Many fundamental laws of physics and chemistry can be formulated as differential equations. In biology and economics, differential equations are used to model the behavior of complex systems. The mathematical theory of differential equations first developed together with the sciences where the equations had originated and where the results found application. However, diverse problems, sometimes originating in quite distinct scientific fields, may give rise to identical differential equations. Whenever this happens, mathematical theory behind the equations can be viewed as a unifying principle behind diverse phenomena. As an example, consider the propagation of light and sound in the atmosphere, and of waves on the surface of a pond. All of them may be described by the same second-order partial differential equation, the wave equation, which allows us to think of light and sound as forms of waves, much like familiar waves in the water. Conduction of heat, the theory of which was developed by Joseph Fourier, is governed by another second-order partial differential equation, the heat equation. It turns out that many diffusion processes, while seemingly different, are described by the same equation; the Black–Scholes equation in finance is, for instance, related to the heat equation.

The number of differential equations that have received a name, in various scientific areas is a witness of the importance of the topic. See List of named differential equations.


Some CAS software can solve differential equations. These are the commands used in the leading programs:

See also[edit]


  1. ^ Dennis G. Zill (15 March 2012). A First Course in Differential Equations with Modeling Applications. Cengage Learning. ISBN 978-1-285-40110-2.
  2. ^ Newton, Isaac. (c.1671). Methodus Fluxionum et Serierum Infinitarum (The Method of Fluxions and Infinite Series), published in 1736 [Opuscula, 1744, Vol. I. p. 66].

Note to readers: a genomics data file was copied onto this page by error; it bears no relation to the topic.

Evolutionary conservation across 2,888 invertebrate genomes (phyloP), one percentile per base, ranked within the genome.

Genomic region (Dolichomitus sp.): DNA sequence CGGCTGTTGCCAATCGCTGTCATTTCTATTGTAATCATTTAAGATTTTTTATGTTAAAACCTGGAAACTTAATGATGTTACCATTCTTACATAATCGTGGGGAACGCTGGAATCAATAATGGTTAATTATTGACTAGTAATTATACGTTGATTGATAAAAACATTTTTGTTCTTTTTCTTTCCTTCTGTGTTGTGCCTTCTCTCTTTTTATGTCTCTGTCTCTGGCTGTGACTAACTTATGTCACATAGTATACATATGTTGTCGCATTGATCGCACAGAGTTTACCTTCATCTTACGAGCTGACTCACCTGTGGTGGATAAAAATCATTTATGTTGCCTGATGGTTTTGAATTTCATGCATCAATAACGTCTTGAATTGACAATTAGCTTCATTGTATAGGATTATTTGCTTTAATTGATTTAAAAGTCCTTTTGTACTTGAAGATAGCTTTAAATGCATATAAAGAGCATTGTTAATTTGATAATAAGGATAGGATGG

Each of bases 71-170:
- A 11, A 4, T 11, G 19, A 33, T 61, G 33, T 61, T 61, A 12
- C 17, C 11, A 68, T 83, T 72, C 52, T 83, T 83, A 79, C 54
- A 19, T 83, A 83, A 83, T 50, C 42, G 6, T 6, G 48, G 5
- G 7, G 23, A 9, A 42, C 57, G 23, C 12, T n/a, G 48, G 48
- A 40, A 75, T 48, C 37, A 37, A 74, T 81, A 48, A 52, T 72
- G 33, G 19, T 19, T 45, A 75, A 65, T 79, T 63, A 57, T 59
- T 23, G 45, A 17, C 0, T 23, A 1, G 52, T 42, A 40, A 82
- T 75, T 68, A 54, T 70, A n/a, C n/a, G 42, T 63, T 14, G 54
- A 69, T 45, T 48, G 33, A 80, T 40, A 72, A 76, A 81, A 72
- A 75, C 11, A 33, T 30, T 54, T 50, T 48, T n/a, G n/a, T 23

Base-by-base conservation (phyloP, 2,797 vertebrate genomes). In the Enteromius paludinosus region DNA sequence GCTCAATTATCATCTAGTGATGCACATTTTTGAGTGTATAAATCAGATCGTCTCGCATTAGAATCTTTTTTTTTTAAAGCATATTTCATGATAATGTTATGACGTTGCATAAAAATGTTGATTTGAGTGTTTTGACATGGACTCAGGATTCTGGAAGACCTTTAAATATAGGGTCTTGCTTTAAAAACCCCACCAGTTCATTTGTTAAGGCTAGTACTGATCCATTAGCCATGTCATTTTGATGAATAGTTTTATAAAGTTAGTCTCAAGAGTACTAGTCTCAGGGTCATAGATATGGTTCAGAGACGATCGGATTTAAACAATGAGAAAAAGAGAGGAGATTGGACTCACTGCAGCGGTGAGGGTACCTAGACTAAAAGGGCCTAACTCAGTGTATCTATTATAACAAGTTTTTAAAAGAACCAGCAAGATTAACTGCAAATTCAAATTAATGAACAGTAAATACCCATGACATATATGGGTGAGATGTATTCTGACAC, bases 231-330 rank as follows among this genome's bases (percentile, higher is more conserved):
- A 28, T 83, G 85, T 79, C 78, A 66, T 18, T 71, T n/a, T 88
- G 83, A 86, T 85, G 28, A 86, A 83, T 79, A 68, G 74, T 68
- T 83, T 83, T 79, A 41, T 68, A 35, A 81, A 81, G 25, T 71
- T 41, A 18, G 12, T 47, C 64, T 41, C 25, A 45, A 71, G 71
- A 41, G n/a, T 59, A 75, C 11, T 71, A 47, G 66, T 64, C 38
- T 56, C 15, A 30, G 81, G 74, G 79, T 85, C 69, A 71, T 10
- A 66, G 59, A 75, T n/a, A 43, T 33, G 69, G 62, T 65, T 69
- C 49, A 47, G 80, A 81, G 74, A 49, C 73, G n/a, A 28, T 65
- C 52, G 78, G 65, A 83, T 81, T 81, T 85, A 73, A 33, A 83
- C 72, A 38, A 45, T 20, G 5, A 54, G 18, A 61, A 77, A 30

3. ^ Bernoulli, Jacob (1695), "Explicationes, Annotationes & Additiones ad ea, quae in Actis sup. de Curva Elastica, Isochrona Paracentrica, & Velaria, hinc inde memorata, & paratim controversa legundur; ubi de Linea mediarum directionum, alliisque novis", Acta Eruditorum
  4. ^ Hairer, Ernst; Nørsett, Syvert Paul; Wanner, Gerhard (1993), Solving ordinary differential equations I: Nonstiff problems, Berlin, New York: Springer-Verlag, ISBN 978-3-540-56670-0
  5. ^ Frasier, Craig (July 1983). "Review of The evolution of dynamics, vibration theory from 1687 to 1742, by John T. Cannon and Sigalia Dostrovsky" (PDF). Bulletin of the American Mathematical Society. New Series. 9 (1).
  6. ^ Wheeler, Gerard F.; Crummett, William P. (1987). "The Vibrating String Controversy". Am. J. Phys. 55 (1): 33–37. Bibcode:1987AmJPh..55...33W. doi:10.1119/1.15311.
  7. ^ For a special collection of the 9 groundbreaking papers by the three authors, see First Appearance of the wave equation: D'Alembert, Leonhard Euler, Daniel Bernoulli. - the controversy about vibrating strings Archived 2020-02-09 at the Wayback Machine (retrieved 13 Nov 2012). Herman HJ Lynge and Son.
  8. ^ For de Lagrange's contributions to the acoustic wave equation, can consult Acoustics: An Introduction to Its Physical Principles and Applications Allan D. Pierce, Acoustical Soc of America, 1989; page 18.(retrieved 9 Dec 2012)
  9. ^ Speiser, David. Discovering the Principles of Mechanics 1600-1800, p. 191 (Basel: Birkhäuser, 2008).
  10. ^ Fourier, Joseph (1822). Théorie analytique de la chaleur (in French). Paris: Firmin Didot Père et Fils. OCLC 2688081.
  11. ^ Boyce, William E.; DiPrima, Richard C. (1967). Elementary Differential Equations and Boundary Value Problems (4th ed.). John Wiley & Sons. p. 3.
  12. ^ Weisstein, Eric W. "Ordinary Differential Equation Order." From MathWorld--A Wolfram Web Resource. http://mathworld.wolfram.com/OrdinaryDifferentialEquationOrder.html
  13. ^ Order and degree of a differential equation Archived 2016-04-01 at the Wayback Machine, accessed Dec 2015.
  14. ^ Elias Loomis (1887). Elements of the Differential and Integral Calculus (revised ed.). Harper & Bros. p. 247. Extract of page 247
  15. ^ Zill, Dennis G. (2001). A First Course in Differential Equations (5th ed.). Brooks/Cole. ISBN 0-534-37388-7.
  16. ^ Chen, Ricky T. Q.; Rubanova, Yulia; Bettencourt, Jesse; Duvenaud, David (2018-06-19). "Neural Ordinary Differential Equations". arXiv:1806.07366 [cs.LG].
  17. ^ "dsolve - Maple Programming Help". www.maplesoft.com. Retrieved 2020-05-09.
  18. ^ "DSolve - Wolfram Language Documentation". www.wolfram.com. Retrieved 2020-06-28.
  19. ^ Schelter, William F. Gaertner, Boris (ed.). "Differential Equations - Symbolic Solutions". The Computer Algebra Program Maxima - a Tutorial (in Maxima documentation on SourceForge). Archived from the original on 2022-10-04.
  20. ^ "Basic Algebra and Calculus — Sage Tutorial v9.0". doc.sagemath.org. Retrieved 2020-05-09.
  21. ^ "ODE". SymPy 1.11 documentation. 2022-08-22. Archived from the original on 2022-09-26.
  22. ^ "Symbolic algebra and Mathematics with Xcas" (PDF).

Further reading[edit]